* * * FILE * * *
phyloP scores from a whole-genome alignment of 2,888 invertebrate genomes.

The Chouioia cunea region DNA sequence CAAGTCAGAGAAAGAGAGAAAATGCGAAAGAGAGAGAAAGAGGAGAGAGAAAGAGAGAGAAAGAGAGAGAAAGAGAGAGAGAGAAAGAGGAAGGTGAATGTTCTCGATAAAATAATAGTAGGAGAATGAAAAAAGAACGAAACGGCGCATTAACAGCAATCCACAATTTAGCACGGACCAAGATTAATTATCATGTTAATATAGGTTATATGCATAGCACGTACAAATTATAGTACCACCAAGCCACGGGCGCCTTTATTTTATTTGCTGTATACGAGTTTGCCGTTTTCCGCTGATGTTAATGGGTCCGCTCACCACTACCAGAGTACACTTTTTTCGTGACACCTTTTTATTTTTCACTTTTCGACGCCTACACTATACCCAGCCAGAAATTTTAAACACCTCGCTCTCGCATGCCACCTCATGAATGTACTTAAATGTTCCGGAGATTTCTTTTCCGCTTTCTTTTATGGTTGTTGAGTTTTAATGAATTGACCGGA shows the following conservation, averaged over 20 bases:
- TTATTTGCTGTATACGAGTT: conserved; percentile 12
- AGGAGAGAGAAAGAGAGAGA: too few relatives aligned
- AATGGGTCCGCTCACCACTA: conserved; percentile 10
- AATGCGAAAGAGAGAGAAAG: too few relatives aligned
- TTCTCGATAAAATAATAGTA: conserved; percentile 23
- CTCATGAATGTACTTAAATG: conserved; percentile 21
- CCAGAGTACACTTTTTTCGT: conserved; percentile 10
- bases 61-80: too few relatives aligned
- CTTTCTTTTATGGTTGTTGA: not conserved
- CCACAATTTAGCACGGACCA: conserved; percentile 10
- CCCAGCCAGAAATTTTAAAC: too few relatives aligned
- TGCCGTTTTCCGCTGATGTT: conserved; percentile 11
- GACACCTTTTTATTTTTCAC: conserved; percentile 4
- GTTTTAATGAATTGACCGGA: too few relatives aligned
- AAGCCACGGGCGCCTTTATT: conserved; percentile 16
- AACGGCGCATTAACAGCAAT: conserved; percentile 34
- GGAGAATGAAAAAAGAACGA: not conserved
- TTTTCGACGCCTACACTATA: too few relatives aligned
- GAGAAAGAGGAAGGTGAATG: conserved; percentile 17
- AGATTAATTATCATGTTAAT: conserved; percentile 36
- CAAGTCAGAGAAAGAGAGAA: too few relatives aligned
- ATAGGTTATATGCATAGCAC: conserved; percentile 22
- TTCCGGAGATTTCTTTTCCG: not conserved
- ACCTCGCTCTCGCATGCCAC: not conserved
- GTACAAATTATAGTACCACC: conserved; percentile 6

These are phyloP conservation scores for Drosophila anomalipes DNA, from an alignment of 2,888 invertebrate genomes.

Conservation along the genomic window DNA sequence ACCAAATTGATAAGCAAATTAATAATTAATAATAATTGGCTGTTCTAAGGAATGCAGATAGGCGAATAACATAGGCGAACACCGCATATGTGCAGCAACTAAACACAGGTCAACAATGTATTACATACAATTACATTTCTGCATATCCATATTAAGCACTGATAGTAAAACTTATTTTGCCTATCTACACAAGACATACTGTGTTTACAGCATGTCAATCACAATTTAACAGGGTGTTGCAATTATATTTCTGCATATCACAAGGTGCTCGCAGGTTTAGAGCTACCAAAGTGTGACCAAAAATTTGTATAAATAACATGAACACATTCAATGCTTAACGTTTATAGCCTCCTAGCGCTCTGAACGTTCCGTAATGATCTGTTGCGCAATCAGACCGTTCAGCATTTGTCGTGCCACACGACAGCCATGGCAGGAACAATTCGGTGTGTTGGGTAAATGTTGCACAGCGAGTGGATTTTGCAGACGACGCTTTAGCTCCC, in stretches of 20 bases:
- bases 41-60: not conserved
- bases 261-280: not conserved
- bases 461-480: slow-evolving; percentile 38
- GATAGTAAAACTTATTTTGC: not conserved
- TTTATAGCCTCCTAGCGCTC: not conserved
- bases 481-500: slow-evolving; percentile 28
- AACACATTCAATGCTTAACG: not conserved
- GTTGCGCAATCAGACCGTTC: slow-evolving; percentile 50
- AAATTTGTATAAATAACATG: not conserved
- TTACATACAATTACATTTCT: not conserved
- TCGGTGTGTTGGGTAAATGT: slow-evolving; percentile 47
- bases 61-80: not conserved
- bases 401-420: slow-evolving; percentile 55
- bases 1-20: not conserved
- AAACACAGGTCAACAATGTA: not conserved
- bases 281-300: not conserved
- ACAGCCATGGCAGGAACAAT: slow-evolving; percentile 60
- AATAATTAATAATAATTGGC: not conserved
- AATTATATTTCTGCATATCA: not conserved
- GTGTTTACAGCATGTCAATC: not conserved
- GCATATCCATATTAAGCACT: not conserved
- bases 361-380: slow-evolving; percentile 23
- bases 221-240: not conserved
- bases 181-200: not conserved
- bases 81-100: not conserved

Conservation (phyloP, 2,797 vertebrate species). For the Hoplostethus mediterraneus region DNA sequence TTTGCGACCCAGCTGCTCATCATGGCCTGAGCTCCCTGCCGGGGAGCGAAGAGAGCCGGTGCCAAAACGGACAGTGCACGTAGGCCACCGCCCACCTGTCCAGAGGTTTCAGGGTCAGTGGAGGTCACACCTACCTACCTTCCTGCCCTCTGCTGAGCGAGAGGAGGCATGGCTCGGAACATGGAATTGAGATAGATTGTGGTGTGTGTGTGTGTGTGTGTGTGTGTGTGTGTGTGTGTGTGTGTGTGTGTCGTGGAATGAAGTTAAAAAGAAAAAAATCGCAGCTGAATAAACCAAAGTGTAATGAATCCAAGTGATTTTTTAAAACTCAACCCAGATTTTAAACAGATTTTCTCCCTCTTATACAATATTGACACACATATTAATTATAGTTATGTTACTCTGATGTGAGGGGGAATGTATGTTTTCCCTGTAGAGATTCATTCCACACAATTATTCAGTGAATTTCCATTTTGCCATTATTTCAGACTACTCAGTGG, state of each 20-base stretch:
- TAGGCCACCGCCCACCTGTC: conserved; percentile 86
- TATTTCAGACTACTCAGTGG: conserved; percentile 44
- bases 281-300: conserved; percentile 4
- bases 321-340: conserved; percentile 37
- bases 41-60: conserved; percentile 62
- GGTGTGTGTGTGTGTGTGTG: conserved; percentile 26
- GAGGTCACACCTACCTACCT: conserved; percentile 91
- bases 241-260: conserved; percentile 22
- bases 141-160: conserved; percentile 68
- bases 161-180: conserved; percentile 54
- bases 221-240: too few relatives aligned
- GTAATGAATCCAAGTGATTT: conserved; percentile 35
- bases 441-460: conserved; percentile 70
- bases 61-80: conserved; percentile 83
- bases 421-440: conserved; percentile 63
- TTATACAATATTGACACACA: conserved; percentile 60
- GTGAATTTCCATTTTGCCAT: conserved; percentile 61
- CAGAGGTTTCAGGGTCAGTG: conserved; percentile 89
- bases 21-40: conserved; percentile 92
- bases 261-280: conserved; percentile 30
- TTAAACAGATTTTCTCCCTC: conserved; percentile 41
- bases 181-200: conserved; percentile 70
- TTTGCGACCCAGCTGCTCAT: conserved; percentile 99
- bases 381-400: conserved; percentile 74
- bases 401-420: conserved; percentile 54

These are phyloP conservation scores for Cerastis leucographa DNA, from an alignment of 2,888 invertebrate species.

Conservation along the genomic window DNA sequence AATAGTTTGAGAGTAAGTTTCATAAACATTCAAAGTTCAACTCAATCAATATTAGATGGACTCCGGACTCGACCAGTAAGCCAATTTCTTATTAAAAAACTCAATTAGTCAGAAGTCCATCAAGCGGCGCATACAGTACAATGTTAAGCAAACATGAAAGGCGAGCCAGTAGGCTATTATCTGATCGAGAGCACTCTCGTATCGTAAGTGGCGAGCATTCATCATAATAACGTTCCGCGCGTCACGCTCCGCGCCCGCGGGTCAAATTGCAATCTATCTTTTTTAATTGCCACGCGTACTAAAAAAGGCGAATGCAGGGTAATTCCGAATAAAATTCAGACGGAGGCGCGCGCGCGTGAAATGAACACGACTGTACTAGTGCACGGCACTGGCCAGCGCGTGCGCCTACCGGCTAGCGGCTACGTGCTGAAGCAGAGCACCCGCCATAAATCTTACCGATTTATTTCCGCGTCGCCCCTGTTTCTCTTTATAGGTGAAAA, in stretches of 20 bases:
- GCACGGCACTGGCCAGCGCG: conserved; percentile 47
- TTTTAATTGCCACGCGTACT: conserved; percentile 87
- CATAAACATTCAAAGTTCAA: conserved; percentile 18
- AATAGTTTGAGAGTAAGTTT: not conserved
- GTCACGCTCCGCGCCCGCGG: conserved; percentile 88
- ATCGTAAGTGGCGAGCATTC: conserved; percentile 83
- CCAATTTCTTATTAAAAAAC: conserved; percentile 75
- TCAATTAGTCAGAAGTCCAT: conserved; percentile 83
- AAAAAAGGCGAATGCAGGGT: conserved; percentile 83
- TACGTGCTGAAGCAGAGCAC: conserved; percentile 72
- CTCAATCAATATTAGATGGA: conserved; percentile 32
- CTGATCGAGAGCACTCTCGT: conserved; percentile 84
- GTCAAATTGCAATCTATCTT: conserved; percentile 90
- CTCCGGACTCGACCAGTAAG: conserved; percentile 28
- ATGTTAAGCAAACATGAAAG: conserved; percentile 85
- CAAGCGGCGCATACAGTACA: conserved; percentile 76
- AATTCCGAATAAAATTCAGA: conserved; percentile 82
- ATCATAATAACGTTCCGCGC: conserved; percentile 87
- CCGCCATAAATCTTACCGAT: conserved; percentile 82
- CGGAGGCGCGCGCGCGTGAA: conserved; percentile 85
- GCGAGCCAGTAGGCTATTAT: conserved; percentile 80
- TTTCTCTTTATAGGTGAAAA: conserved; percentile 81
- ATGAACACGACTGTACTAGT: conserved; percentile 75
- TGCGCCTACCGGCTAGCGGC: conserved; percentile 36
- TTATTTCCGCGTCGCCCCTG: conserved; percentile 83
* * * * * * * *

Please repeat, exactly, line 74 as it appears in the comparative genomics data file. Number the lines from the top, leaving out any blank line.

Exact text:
- bases 21-40: conserved; percentile 92